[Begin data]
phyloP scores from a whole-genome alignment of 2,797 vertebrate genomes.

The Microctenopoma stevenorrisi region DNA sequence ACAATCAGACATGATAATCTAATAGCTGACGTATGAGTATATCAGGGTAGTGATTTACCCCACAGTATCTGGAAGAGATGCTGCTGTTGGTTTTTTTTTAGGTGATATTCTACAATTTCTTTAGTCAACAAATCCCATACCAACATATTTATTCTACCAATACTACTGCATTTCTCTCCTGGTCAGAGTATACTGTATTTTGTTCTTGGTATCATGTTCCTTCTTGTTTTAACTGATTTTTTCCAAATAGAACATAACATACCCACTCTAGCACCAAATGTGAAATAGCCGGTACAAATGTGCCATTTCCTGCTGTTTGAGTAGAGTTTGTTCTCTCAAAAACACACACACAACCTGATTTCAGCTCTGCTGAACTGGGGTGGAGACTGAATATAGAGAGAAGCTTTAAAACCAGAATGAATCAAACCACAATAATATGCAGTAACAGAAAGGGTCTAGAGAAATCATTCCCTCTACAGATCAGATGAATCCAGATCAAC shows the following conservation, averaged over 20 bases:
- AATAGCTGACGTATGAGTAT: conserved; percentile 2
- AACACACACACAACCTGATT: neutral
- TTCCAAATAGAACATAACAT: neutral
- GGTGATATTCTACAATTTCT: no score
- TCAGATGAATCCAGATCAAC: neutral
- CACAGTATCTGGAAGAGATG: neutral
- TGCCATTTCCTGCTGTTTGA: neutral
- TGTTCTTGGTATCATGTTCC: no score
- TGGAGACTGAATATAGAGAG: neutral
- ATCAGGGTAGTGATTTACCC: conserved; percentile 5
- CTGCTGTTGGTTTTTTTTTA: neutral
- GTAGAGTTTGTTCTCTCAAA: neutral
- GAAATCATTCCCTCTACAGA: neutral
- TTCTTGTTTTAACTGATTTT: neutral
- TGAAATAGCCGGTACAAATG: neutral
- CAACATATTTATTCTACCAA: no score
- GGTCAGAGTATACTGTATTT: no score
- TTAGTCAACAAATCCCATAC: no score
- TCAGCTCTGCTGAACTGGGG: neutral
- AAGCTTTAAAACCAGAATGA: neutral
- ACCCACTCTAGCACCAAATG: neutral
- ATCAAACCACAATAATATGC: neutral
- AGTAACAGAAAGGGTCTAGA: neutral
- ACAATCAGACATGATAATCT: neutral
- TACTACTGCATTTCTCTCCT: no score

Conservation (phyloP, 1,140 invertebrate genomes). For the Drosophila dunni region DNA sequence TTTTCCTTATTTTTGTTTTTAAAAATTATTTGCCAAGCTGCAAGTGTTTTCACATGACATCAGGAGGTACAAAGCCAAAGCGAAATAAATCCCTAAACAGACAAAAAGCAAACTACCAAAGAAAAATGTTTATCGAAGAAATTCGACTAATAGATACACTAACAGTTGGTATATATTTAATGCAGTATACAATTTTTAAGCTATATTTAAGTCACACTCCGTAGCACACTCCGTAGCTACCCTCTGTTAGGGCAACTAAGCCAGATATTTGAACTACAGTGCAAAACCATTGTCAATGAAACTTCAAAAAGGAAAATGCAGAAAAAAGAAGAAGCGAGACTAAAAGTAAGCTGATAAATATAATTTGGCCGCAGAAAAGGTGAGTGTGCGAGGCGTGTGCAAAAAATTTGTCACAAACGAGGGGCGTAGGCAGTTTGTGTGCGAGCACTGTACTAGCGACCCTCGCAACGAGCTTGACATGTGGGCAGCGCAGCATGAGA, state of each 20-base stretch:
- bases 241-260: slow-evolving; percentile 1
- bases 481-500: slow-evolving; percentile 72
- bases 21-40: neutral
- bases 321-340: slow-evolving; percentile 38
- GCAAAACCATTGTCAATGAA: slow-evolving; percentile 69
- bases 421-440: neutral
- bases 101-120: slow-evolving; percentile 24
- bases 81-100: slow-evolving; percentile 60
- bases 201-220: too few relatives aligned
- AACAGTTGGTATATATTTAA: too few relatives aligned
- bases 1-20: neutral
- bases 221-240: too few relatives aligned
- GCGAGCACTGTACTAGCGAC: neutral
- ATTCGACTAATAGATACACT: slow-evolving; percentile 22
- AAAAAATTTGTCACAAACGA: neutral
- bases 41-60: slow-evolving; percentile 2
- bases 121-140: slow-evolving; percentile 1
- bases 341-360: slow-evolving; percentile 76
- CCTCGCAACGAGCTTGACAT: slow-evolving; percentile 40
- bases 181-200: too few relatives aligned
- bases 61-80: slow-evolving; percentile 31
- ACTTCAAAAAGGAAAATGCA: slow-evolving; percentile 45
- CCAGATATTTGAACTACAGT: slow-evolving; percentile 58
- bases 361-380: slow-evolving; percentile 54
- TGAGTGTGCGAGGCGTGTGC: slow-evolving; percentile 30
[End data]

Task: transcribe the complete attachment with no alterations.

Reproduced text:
phyloP scores from a whole-genome alignment of 2,797 vertebrate genomes.

The Microctenopoma stevenorrisi region DNA sequence ACAATCAGACATGATAATCTAATAGCTGACGTATGAGTATATCAGGGTAGTGATTTACCCCACAGTATCTGGAAGAGATGCTGCTGTTGGTTTTTTTTTAGGTGATATTCTACAATTTCTTTAGTCAACAAATCCCATACCAACATATTTATTCTACCAATACTACTGCATTTCTCTCCTGGTCAGAGTATACTGTATTTTGTTCTTGGTATCATGTTCCTTCTTGTTTTAACTGATTTTTTCCAAATAGAACATAACATACCCACTCTAGCACCAAATGTGAAATAGCCGGTACAAATGTGCCATTTCCTGCTGTTTGAGTAGAGTTTGTTCTCTCAAAAACACACACACAACCTGATTTCAGCTCTGCTGAACTGGGGTGGAGACTGAATATAGAGAGAAGCTTTAAAACCAGAATGAATCAAACCACAATAATATGCAGTAACAGAAAGGGTCTAGAGAAATCATTCCCTCTACAGATCAGATGAATCCAGATCAAC shows the following conservation, averaged over 20 bases:
- AATAGCTGACGTATGAGTAT: conserved; percentile 2
- AACACACACACAACCTGATT: neutral
- TTCCAAATAGAACATAACAT: neutral
- GGTGATATTCTACAATTTCT: no score
- TCAGATGAATCCAGATCAAC: neutral
- CACAGTATCTGGAAGAGATG: neutral
- TGCCATTTCCTGCTGTTTGA: neutral
- TGTTCTTGGTATCATGTTCC: no score
- TGGAGACTGAATATAGAGAG: neutral
- ATCAGGGTAGTGATTTACCC: conserved; percentile 5
- CTGCTGTTGGTTTTTTTTTA: neutral
- GTAGAGTTTGTTCTCTCAAA: neutral
- GAAATCATTCCCTCTACAGA: neutral
- TTCTTGTTTTAACTGATTTT: neutral
- TGAAATAGCCGGTACAAATG: neutral
- CAACATATTTATTCTACCAA: no score
- GGTCAGAGTATACTGTATTT: no score
- TTAGTCAACAAATCCCATAC: no score
- TCAGCTCTGCTGAACTGGGG: neutral
- AAGCTTTAAAACCAGAATGA: neutral
- ACCCACTCTAGCACCAAATG: neutral
- ATCAAACCACAATAATATGC: neutral
- AGTAACAGAAAGGGTCTAGA: neutral
- ACAATCAGACATGATAATCT: neutral
- TACTACTGCATTTCTCTCCT: no score

Conservation (phyloP, 1,140 invertebrate genomes). For the Drosophila dunni region DNA sequence TTTTCCTTATTTTTGTTTTTAAAAATTATTTGCCAAGCTGCAAGTGTTTTCACATGACATCAGGAGGTACAAAGCCAAAGCGAAATAAATCCCTAAACAGACAAAAAGCAAACTACCAAAGAAAAATGTTTATCGAAGAAATTCGACTAATAGATACACTAACAGTTGGTATATATTTAATGCAGTATACAATTTTTAAGCTATATTTAAGTCACACTCCGTAGCACACTCCGTAGCTACCCTCTGTTAGGGCAACTAAGCCAGATATTTGAACTACAGTGCAAAACCATTGTCAATGAAACTTCAAAAAGGAAAATGCAGAAAAAAGAAGAAGCGAGACTAAAAGTAAGCTGATAAATATAATTTGGCCGCAGAAAAGGTGAGTGTGCGAGGCGTGTGCAAAAAATTTGTCACAAACGAGGGGCGTAGGCAGTTTGTGTGCGAGCACTGTACTAGCGACCCTCGCAACGAGCTTGACATGTGGGCAGCGCAGCATGAGA, state of each 20-base stretch:
- bases 241-260: slow-evolving; percentile 1
- bases 481-500: slow-evolving; percentile 72
- bases 21-40: neutral
- bases 321-340: slow-evolving; percentile 38
- GCAAAACCATTGTCAATGAA: slow-evolving; percentile 69
- bases 421-440: neutral
- bases 101-120: slow-evolving; percentile 24
- bases 81-100: slow-evolving; percentile 60
- bases 201-220: too few relatives aligned
- AACAGTTGGTATATATTTAA: too few relatives aligned
- bases 1-20: neutral
- bases 221-240: too few relatives aligned
- GCGAGCACTGTACTAGCGAC: neutral
- ATTCGACTAATAGATACACT: slow-evolving; percentile 22
- AAAAAATTTGTCACAAACGA: neutral
- bases 41-60: slow-evolving; percentile 2
- bases 121-140: slow-evolving; percentile 1
- bases 341-360: slow-evolving; percentile 76
- CCTCGCAACGAGCTTGACAT: slow-evolving; percentile 40
- bases 181-200: too few relatives aligned
- bases 61-80: slow-evolving; percentile 31
- ACTTCAAAAAGGAAAATGCA: slow-evolving; percentile 45
- CCAGATATTTGAACTACAGT: slow-evolving; percentile 58
- bases 361-380: slow-evolving; percentile 54
- TGAGTGTGCGAGGCGTGTGC: slow-evolving; percentile 30